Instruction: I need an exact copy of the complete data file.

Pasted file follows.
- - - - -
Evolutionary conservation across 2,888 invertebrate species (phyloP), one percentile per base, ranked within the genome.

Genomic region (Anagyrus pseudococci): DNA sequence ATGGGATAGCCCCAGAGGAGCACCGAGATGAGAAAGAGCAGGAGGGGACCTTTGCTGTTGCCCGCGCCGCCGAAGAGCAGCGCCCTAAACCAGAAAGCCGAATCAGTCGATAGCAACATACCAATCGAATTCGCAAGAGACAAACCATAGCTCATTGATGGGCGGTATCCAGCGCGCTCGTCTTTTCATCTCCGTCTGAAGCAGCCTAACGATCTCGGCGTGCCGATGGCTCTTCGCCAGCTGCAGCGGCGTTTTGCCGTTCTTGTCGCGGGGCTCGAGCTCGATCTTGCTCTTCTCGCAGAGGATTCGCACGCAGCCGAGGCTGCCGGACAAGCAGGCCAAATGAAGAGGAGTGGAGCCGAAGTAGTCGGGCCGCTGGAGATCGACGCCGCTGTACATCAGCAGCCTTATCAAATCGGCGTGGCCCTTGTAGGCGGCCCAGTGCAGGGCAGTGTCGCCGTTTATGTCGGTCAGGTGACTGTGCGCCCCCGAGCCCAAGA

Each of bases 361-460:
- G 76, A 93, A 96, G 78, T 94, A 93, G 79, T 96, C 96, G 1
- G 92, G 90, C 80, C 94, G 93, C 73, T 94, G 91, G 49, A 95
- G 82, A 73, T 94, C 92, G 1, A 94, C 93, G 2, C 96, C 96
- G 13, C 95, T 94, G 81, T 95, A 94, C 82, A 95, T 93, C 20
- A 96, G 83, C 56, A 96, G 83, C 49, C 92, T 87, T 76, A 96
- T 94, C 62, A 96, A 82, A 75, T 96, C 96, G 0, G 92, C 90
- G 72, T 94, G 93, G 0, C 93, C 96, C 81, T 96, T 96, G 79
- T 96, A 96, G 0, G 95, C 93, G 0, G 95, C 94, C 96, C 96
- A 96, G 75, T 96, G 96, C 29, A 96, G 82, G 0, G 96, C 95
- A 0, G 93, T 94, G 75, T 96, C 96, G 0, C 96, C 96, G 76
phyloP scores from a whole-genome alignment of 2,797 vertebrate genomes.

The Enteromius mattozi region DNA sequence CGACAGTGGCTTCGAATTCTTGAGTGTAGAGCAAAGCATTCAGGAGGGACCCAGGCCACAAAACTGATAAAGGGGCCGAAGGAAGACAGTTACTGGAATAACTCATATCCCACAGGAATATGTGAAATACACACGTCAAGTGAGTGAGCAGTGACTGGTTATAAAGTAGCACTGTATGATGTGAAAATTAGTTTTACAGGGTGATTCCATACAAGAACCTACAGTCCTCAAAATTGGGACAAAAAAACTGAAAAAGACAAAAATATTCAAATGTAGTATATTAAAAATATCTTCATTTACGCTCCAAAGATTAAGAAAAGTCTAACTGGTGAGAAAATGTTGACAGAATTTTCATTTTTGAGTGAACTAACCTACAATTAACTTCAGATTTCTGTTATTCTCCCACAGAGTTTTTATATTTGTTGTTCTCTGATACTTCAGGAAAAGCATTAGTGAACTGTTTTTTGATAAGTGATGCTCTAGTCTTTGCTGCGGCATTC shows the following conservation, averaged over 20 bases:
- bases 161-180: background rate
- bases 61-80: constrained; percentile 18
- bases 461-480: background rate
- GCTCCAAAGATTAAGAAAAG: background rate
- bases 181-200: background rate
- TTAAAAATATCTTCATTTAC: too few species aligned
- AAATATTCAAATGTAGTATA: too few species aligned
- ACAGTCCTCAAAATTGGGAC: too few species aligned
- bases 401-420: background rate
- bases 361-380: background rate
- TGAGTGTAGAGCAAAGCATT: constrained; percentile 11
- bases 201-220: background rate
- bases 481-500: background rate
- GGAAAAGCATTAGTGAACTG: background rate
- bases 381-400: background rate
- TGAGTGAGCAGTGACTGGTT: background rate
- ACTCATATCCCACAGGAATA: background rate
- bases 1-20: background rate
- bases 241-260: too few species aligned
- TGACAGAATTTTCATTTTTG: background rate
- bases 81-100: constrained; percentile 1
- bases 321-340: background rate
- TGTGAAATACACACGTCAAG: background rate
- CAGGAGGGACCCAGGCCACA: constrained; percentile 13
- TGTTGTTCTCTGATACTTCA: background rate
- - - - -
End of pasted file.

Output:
Evolutionary conservation across 2,888 invertebrate species (phyloP), one percentile per base, ranked within the genome.

Genomic region (Anagyrus pseudococci): DNA sequence ATGGGATAGCCCCAGAGGAGCACCGAGATGAGAAAGAGCAGGAGGGGACCTTTGCTGTTGCCCGCGCCGCCGAAGAGCAGCGCCCTAAACCAGAAAGCCGAATCAGTCGATAGCAACATACCAATCGAATTCGCAAGAGACAAACCATAGCTCATTGATGGGCGGTATCCAGCGCGCTCGTCTTTTCATCTCCGTCTGAAGCAGCCTAACGATCTCGGCGTGCCGATGGCTCTTCGCCAGCTGCAGCGGCGTTTTGCCGTTCTTGTCGCGGGGCTCGAGCTCGATCTTGCTCTTCTCGCAGAGGATTCGCACGCAGCCGAGGCTGCCGGACAAGCAGGCCAAATGAAGAGGAGTGGAGCCGAAGTAGTCGGGCCGCTGGAGATCGACGCCGCTGTACATCAGCAGCCTTATCAAATCGGCGTGGCCCTTGTAGGCGGCCCAGTGCAGGGCAGTGTCGCCGTTTATGTCGGTCAGGTGACTGTGCGCCCCCGAGCCCAAGA

Each of bases 361-460:
- G 76, A 93, A 96, G 78, T 94, A 93, G 79, T 96, C 96, G 1
- G 92, G 90, C 80, C 94, G 93, C 73, T 94, G 91, G 49, A 95
- G 82, A 73, T 94, C 92, G 1, A 94, C 93, G 2, C 96, C 96
- G 13, C 95, T 94, G 81, T 95, A 94, C 82, A 95, T 93, C 20
- A 96, G 83, C 56, A 96, G 83, C 49, C 92, T 87, T 76, A 96
- T 94, C 62, A 96, A 82, A 75, T 96, C 96, G 0, G 92, C 90
- G 72, T 94, G 93, G 0, C 93, C 96, C 81, T 96, T 96, G 79
- T 96, A 96, G 0, G 95, C 93, G 0, G 95, C 94, C 96, C 96
- A 96, G 75, T 96, G 96, C 29, A 96, G 82, G 0, G 96, C 95
- A 0, G 93, T 94, G 75, T 96, C 96, G 0, C 96, C 96, G 76
phyloP scores from a whole-genome alignment of 2,797 vertebrate genomes.

The Enteromius mattozi region DNA sequence CGACAGTGGCTTCGAATTCTTGAGTGTAGAGCAAAGCATTCAGGAGGGACCCAGGCCACAAAACTGATAAAGGGGCCGAAGGAAGACAGTTACTGGAATAACTCATATCCCACAGGAATATGTGAAATACACACGTCAAGTGAGTGAGCAGTGACTGGTTATAAAGTAGCACTGTATGATGTGAAAATTAGTTTTACAGGGTGATTCCATACAAGAACCTACAGTCCTCAAAATTGGGACAAAAAAACTGAAAAAGACAAAAATATTCAAATGTAGTATATTAAAAATATCTTCATTTACGCTCCAAAGATTAAGAAAAGTCTAACTGGTGAGAAAATGTTGACAGAATTTTCATTTTTGAGTGAACTAACCTACAATTAACTTCAGATTTCTGTTATTCTCCCACAGAGTTTTTATATTTGTTGTTCTCTGATACTTCAGGAAAAGCATTAGTGAACTGTTTTTTGATAAGTGATGCTCTAGTCTTTGCTGCGGCATTC shows the following conservation, averaged over 20 bases:
- bases 161-180: background rate
- bases 61-80: constrained; percentile 18
- bases 461-480: background rate
- GCTCCAAAGATTAAGAAAAG: background rate
- bases 181-200: background rate
- TTAAAAATATCTTCATTTAC: too few species aligned
- AAATATTCAAATGTAGTATA: too few species aligned
- ACAGTCCTCAAAATTGGGAC: too few species aligned
- bases 401-420: background rate
- bases 361-380: background rate
- TGAGTGTAGAGCAAAGCATT: constrained; percentile 11
- bases 201-220: background rate
- bases 481-500: background rate
- GGAAAAGCATTAGTGAACTG: background rate
- bases 381-400: background rate
- TGAGTGAGCAGTGACTGGTT: background rate
- ACTCATATCCCACAGGAATA: background rate
- bases 1-20: background rate
- bases 241-260: too few species aligned
- TGACAGAATTTTCATTTTTG: background rate
- bases 81-100: constrained; percentile 1
- bases 321-340: background rate
- TGTGAAATACACACGTCAAG: background rate
- CAGGAGGGACCCAGGCCACA: constrained; percentile 13
- TGTTGTTCTCTGATACTTCA: background rate